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Photo by Robert Hood / Fred Hutch News Service
May 12, 2015 | By Dr. Joyce Balagadde Kambugu, as told to Mary Engel
I thought about going into dermatology. Nobody’s dying in dermatology. [When I went to the Uganda Cancer Institute in 2009], most pediatricians were saying, “How do you deal with that? There’s too much death.” Victoria [UCI Deputy Director Dr. Victoria Walusansa] was one of the people who said, “Just come. No pressure.”
Children were dying of simple things – dehydration, malnutrition, malaria. When I came, I did that first round, and I was so relevant. I worked for a year and a half as a volunteer because there was no pay. I never went away.
That’s something this place does for you. It pulls you in. You feel like you’re part of a bigger thing.
Victoria mentored well. She’s one of those people who is meticulous and passionate about her work. Still, it was hard working here then. There used to be no medicine. Patients would die or walk off the ward. It was very like the time HIV was exploding in Uganda. No one was addressing your primary problem, and you knew you were going to die.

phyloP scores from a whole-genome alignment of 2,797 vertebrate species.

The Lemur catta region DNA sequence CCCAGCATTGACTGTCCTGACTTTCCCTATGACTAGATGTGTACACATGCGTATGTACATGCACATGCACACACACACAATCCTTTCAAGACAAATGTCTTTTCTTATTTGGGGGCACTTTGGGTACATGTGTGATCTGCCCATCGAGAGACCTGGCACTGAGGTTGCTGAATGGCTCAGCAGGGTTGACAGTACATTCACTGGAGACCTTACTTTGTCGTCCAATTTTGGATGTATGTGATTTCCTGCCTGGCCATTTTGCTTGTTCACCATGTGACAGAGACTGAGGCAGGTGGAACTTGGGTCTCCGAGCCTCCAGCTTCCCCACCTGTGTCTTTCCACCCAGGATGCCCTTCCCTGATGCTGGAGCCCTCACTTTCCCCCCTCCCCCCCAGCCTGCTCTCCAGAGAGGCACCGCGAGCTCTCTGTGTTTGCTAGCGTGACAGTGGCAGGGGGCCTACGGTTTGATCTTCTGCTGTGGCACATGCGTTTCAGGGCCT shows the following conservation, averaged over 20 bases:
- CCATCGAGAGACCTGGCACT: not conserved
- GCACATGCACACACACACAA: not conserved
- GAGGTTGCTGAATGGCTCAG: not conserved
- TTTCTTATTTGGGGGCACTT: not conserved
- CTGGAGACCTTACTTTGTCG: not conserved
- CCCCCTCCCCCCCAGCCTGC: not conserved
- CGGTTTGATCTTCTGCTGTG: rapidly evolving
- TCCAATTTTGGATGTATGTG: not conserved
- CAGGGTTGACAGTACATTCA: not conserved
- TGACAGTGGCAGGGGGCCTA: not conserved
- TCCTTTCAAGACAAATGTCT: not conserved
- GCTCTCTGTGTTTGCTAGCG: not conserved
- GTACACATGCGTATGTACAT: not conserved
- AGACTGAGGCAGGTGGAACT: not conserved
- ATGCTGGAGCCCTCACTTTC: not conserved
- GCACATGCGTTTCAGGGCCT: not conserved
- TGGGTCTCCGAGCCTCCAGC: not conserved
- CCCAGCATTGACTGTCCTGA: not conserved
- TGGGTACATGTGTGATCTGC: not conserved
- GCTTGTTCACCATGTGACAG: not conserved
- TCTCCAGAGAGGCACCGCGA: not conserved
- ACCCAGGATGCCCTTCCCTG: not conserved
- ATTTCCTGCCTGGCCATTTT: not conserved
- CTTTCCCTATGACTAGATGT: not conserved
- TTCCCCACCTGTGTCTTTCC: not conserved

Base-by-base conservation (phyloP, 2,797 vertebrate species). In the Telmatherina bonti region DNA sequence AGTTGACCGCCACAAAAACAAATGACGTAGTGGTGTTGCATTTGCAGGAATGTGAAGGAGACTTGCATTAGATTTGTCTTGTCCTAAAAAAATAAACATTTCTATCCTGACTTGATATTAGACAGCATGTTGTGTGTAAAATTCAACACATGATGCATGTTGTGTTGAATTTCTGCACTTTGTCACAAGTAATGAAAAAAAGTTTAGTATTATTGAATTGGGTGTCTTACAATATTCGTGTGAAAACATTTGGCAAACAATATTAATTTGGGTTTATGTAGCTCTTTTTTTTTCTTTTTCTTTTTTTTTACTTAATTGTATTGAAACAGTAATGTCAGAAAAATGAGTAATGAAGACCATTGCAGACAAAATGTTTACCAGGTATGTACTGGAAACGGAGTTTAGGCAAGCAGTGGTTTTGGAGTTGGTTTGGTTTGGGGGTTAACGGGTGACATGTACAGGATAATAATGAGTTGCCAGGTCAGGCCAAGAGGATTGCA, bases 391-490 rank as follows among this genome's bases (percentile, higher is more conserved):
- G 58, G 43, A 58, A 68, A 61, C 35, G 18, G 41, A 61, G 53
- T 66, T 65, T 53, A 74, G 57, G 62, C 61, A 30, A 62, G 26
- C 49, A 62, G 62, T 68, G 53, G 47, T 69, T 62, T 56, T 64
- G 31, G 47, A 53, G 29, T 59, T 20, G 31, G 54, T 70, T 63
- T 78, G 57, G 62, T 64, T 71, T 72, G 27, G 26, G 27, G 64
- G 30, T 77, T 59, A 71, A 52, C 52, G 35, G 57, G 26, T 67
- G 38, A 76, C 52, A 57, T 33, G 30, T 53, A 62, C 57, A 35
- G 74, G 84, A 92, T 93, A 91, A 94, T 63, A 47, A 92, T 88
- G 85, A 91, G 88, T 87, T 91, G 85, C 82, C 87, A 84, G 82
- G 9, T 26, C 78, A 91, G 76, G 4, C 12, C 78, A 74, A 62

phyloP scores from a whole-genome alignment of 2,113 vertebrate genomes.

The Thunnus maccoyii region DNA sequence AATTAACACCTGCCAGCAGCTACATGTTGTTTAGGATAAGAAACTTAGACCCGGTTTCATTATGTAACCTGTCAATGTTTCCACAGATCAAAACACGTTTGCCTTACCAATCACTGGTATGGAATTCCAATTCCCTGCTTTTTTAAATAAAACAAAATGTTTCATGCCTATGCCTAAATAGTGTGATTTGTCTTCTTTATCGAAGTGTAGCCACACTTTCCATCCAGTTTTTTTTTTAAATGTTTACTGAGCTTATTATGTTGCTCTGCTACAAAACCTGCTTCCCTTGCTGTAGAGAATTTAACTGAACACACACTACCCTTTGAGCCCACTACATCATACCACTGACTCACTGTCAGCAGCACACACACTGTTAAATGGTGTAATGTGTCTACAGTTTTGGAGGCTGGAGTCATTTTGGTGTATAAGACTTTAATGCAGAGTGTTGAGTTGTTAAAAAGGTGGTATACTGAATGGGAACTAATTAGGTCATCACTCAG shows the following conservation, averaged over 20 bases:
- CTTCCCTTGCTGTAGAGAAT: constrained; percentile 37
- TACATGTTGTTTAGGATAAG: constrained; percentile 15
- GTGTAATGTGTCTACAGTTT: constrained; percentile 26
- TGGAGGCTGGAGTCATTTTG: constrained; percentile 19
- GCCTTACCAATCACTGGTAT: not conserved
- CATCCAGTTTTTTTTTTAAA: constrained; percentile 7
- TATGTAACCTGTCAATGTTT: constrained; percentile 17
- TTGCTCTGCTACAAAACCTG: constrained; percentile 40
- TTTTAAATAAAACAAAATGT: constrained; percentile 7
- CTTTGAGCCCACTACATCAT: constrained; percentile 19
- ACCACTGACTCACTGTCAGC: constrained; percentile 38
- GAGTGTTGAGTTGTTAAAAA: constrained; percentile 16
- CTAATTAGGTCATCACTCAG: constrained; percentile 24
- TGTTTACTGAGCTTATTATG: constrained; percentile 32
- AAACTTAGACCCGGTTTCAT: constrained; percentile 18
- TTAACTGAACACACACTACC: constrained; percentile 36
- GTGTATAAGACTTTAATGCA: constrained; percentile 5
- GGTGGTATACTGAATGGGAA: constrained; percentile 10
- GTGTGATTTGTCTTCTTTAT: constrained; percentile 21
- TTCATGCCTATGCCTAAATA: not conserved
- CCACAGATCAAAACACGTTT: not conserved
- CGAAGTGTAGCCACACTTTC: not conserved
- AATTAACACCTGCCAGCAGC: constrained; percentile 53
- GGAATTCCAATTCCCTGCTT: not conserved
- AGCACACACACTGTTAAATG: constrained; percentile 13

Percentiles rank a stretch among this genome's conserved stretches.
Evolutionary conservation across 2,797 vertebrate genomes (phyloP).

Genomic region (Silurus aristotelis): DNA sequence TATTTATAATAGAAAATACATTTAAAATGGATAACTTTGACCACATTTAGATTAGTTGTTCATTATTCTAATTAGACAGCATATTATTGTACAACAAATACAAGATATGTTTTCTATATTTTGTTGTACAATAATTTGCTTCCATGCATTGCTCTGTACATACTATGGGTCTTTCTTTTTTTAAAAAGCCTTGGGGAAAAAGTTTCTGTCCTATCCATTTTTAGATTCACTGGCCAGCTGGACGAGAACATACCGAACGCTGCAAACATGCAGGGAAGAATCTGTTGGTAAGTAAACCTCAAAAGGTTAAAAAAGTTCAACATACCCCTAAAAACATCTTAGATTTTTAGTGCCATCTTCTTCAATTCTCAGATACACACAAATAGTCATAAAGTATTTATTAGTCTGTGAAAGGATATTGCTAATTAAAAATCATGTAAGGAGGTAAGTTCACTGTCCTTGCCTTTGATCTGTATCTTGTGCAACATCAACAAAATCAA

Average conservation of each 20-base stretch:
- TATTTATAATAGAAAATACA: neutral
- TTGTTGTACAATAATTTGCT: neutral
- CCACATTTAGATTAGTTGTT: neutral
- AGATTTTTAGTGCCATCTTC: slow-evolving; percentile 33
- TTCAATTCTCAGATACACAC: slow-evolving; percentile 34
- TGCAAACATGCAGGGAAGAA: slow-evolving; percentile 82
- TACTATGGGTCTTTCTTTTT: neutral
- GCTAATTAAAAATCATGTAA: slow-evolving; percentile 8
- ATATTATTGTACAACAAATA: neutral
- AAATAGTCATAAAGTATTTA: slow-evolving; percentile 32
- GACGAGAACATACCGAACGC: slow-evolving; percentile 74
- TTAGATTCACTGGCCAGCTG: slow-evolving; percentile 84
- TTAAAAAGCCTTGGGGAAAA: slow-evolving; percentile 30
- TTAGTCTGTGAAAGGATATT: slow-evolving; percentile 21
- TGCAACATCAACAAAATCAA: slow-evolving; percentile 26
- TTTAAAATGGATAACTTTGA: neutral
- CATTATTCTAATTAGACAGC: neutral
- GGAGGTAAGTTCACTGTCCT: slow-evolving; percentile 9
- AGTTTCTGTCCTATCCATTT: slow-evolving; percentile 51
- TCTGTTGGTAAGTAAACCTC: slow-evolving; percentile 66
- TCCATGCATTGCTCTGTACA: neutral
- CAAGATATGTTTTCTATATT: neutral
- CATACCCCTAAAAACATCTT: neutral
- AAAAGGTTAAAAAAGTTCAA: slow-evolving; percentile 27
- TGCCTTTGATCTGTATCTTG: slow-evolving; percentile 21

I went to the University of Cape Town in 2011 for a year on a pediatric fellowship program. It was a unique opportunity. … That was a defining time in my life. You get to see how things are working elsewhere. It also gives you a network of people in the field. I can get on the Internet and say, “Here’s what I’ve got.” It’s not sustainable to send everybody. But you can send leaders, and then develop a training system.
I came back home in 2012. Trying to institute change is one of the hardest things I know. It takes having hard skin and just refusing to fail. It helped having leadership that’s supportive. [UCI Director] Dr. Jackson Orem’s leadership – that is how I want to be. He allows you to use your style and supports you along the way.
By the end of 2012, I was really discouraged. I felt I’d given enough of myself and just couldn’t go any further. But things turned around. Now we have more resources. Where before everyone did everything, we’ve formed a pediatric service. We’re building a team. We have a core group of pediatric nurses now, given me by the head nurse – six people who love children. I’ve taken a mentorship role for them, encouraged them to develop themselves. They’re happier, they feel purposeful.
Now people look at us and actually want to join our team.
To read more stories about Fred Hutch’s work in Uganda, please click here.